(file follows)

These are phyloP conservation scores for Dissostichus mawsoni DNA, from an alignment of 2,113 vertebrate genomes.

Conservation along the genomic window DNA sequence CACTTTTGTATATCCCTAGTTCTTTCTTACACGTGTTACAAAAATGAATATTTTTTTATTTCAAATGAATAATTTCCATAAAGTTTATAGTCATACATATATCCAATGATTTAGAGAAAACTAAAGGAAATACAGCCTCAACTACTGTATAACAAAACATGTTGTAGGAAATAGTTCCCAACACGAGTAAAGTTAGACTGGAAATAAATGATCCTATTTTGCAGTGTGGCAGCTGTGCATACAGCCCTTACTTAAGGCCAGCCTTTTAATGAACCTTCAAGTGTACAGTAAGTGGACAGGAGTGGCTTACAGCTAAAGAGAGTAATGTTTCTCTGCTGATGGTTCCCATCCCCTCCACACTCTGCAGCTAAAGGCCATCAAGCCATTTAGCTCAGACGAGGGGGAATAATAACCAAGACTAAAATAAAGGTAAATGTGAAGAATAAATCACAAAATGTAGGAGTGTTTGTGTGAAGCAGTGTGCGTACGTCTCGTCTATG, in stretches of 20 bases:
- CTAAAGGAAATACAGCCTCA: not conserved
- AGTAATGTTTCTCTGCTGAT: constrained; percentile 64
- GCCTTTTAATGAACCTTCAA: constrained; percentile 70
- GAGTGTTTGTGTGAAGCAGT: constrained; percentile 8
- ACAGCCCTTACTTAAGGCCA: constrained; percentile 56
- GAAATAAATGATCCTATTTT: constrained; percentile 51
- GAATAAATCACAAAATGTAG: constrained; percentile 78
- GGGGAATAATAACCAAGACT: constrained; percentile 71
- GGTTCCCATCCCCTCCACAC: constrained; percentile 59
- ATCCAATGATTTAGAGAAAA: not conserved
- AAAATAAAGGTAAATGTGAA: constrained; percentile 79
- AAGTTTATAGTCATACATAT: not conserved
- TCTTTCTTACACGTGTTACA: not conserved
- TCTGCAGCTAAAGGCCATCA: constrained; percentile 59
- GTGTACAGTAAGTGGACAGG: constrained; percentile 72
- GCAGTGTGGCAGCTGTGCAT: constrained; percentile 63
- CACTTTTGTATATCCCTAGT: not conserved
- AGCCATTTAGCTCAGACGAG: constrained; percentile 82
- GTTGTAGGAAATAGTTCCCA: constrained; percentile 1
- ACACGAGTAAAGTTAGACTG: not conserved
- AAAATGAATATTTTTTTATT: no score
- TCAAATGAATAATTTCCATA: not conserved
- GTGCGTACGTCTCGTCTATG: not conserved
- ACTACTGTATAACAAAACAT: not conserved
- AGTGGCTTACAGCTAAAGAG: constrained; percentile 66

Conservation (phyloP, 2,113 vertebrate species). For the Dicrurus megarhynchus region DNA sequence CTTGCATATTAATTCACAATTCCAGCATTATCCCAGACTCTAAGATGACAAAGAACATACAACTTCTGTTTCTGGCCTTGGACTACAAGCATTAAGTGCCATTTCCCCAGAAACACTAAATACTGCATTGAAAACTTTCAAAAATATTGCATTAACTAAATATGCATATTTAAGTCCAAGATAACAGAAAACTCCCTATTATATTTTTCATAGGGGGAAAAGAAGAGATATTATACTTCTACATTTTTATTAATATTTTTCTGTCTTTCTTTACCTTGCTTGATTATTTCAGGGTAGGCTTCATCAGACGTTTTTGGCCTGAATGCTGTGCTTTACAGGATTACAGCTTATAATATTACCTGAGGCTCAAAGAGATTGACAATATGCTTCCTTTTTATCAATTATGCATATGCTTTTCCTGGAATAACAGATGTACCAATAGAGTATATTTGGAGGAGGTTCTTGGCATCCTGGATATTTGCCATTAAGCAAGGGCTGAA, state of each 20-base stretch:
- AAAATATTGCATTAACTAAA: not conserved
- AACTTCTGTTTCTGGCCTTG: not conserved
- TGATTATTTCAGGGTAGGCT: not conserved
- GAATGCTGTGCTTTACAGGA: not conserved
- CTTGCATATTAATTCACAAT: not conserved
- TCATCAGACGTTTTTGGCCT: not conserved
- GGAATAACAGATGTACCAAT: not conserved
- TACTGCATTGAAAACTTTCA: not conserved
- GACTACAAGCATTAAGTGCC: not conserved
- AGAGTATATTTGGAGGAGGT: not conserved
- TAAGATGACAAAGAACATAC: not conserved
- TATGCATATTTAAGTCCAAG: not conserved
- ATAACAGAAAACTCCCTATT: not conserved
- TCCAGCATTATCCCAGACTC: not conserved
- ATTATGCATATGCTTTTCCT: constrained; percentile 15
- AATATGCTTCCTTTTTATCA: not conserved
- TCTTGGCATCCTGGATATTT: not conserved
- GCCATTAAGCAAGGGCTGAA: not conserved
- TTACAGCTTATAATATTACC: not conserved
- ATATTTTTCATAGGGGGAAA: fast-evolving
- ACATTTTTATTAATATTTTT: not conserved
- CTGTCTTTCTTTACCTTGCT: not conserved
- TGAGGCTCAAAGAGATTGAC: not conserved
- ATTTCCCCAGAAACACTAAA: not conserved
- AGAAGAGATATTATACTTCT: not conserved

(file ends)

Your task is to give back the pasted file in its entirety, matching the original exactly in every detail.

These are phyloP conservation scores for Dissostichus mawsoni DNA, from an alignment of 2,113 vertebrate genomes.

Conservation along the genomic window DNA sequence CACTTTTGTATATCCCTAGTTCTTTCTTACACGTGTTACAAAAATGAATATTTTTTTATTTCAAATGAATAATTTCCATAAAGTTTATAGTCATACATATATCCAATGATTTAGAGAAAACTAAAGGAAATACAGCCTCAACTACTGTATAACAAAACATGTTGTAGGAAATAGTTCCCAACACGAGTAAAGTTAGACTGGAAATAAATGATCCTATTTTGCAGTGTGGCAGCTGTGCATACAGCCCTTACTTAAGGCCAGCCTTTTAATGAACCTTCAAGTGTACAGTAAGTGGACAGGAGTGGCTTACAGCTAAAGAGAGTAATGTTTCTCTGCTGATGGTTCCCATCCCCTCCACACTCTGCAGCTAAAGGCCATCAAGCCATTTAGCTCAGACGAGGGGGAATAATAACCAAGACTAAAATAAAGGTAAATGTGAAGAATAAATCACAAAATGTAGGAGTGTTTGTGTGAAGCAGTGTGCGTACGTCTCGTCTATG, in stretches of 20 bases:
- CTAAAGGAAATACAGCCTCA: not conserved
- AGTAATGTTTCTCTGCTGAT: constrained; percentile 64
- GCCTTTTAATGAACCTTCAA: constrained; percentile 70
- GAGTGTTTGTGTGAAGCAGT: constrained; percentile 8
- ACAGCCCTTACTTAAGGCCA: constrained; percentile 56
- GAAATAAATGATCCTATTTT: constrained; percentile 51
- GAATAAATCACAAAATGTAG: constrained; percentile 78
- GGGGAATAATAACCAAGACT: constrained; percentile 71
- GGTTCCCATCCCCTCCACAC: constrained; percentile 59
- ATCCAATGATTTAGAGAAAA: not conserved
- AAAATAAAGGTAAATGTGAA: constrained; percentile 79
- AAGTTTATAGTCATACATAT: not conserved
- TCTTTCTTACACGTGTTACA: not conserved
- TCTGCAGCTAAAGGCCATCA: constrained; percentile 59
- GTGTACAGTAAGTGGACAGG: constrained; percentile 72
- GCAGTGTGGCAGCTGTGCAT: constrained; percentile 63
- CACTTTTGTATATCCCTAGT: not conserved
- AGCCATTTAGCTCAGACGAG: constrained; percentile 82
- GTTGTAGGAAATAGTTCCCA: constrained; percentile 1
- ACACGAGTAAAGTTAGACTG: not conserved
- AAAATGAATATTTTTTTATT: no score
- TCAAATGAATAATTTCCATA: not conserved
- GTGCGTACGTCTCGTCTATG: not conserved
- ACTACTGTATAACAAAACAT: not conserved
- AGTGGCTTACAGCTAAAGAG: constrained; percentile 66

Conservation (phyloP, 2,113 vertebrate species). For the Dicrurus megarhynchus region DNA sequence CTTGCATATTAATTCACAATTCCAGCATTATCCCAGACTCTAAGATGACAAAGAACATACAACTTCTGTTTCTGGCCTTGGACTACAAGCATTAAGTGCCATTTCCCCAGAAACACTAAATACTGCATTGAAAACTTTCAAAAATATTGCATTAACTAAATATGCATATTTAAGTCCAAGATAACAGAAAACTCCCTATTATATTTTTCATAGGGGGAAAAGAAGAGATATTATACTTCTACATTTTTATTAATATTTTTCTGTCTTTCTTTACCTTGCTTGATTATTTCAGGGTAGGCTTCATCAGACGTTTTTGGCCTGAATGCTGTGCTTTACAGGATTACAGCTTATAATATTACCTGAGGCTCAAAGAGATTGACAATATGCTTCCTTTTTATCAATTATGCATATGCTTTTCCTGGAATAACAGATGTACCAATAGAGTATATTTGGAGGAGGTTCTTGGCATCCTGGATATTTGCCATTAAGCAAGGGCTGAA, state of each 20-base stretch:
- AAAATATTGCATTAACTAAA: not conserved
- AACTTCTGTTTCTGGCCTTG: not conserved
- TGATTATTTCAGGGTAGGCT: not conserved
- GAATGCTGTGCTTTACAGGA: not conserved
- CTTGCATATTAATTCACAAT: not conserved
- TCATCAGACGTTTTTGGCCT: not conserved
- GGAATAACAGATGTACCAAT: not conserved
- TACTGCATTGAAAACTTTCA: not conserved
- GACTACAAGCATTAAGTGCC: not conserved
- AGAGTATATTTGGAGGAGGT: not conserved
- TAAGATGACAAAGAACATAC: not conserved
- TATGCATATTTAAGTCCAAG: not conserved
- ATAACAGAAAACTCCCTATT: not conserved
- TCCAGCATTATCCCAGACTC: not conserved
- ATTATGCATATGCTTTTCCT: constrained; percentile 15
- AATATGCTTCCTTTTTATCA: not conserved
- TCTTGGCATCCTGGATATTT: not conserved
- GCCATTAAGCAAGGGCTGAA: not conserved
- TTACAGCTTATAATATTACC: not conserved
- ATATTTTTCATAGGGGGAAA: fast-evolving
- ACATTTTTATTAATATTTTT: not conserved
- CTGTCTTTCTTTACCTTGCT: not conserved
- TGAGGCTCAAAGAGATTGAC: not conserved
- ATTTCCCCAGAAACACTAAA: not conserved
- AGAAGAGATATTATACTTCT: not conserved